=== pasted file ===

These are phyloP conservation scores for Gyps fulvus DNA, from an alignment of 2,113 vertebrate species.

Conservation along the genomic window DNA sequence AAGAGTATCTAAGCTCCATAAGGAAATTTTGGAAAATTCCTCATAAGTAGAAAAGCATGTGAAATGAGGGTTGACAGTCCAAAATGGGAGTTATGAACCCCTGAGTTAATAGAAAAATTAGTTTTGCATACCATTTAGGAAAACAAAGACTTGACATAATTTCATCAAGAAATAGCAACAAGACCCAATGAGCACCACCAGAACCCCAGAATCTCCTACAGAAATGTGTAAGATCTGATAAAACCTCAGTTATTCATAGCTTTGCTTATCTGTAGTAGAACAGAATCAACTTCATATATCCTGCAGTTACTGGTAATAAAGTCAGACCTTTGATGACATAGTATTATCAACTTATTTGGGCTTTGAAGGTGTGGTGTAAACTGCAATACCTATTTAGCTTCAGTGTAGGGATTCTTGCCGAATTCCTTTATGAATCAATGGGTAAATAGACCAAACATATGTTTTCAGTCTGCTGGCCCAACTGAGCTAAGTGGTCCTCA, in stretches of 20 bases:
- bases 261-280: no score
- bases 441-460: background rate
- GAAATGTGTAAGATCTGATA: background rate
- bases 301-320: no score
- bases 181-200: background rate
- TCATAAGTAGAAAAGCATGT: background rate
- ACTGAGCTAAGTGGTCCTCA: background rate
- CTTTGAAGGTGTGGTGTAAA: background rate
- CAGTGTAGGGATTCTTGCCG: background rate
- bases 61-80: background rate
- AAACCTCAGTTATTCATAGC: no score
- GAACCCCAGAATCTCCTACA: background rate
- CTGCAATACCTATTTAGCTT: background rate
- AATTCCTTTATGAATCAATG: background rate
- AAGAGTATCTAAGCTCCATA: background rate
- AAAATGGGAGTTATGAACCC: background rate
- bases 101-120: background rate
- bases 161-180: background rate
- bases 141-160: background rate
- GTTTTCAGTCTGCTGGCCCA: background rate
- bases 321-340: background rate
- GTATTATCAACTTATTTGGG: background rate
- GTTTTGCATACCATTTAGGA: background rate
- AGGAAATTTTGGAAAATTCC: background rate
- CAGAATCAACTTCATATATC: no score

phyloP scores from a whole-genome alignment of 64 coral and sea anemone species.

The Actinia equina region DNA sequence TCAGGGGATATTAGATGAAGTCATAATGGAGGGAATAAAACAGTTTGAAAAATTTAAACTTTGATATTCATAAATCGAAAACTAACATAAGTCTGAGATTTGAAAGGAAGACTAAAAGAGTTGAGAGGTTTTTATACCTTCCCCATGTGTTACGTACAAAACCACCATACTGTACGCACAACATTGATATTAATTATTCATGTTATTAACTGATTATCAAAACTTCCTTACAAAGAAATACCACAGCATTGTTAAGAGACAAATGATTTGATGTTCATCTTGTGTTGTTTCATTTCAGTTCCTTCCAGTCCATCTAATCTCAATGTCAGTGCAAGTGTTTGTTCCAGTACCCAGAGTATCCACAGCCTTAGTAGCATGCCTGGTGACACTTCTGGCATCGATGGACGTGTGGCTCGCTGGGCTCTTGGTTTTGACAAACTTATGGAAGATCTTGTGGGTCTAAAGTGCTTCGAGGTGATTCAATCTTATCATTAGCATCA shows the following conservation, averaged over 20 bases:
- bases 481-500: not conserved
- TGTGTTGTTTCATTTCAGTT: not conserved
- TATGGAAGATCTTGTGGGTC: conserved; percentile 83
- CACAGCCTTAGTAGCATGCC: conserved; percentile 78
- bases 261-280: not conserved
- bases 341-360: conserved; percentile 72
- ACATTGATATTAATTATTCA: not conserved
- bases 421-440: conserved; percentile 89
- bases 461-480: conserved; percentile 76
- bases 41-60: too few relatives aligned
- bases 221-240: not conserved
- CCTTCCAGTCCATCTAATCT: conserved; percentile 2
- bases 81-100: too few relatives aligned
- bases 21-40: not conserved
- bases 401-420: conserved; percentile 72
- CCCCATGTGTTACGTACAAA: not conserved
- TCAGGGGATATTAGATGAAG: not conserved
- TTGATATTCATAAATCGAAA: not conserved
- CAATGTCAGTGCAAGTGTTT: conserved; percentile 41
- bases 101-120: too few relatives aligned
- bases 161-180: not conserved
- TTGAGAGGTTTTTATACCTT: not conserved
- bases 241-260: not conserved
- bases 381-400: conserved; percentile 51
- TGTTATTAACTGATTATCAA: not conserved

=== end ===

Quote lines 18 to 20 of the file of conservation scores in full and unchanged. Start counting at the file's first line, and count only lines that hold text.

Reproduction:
- AAAATGGGAGTTATGAACCC: background rate
- bases 101-120: background rate
- bases 161-180: background rate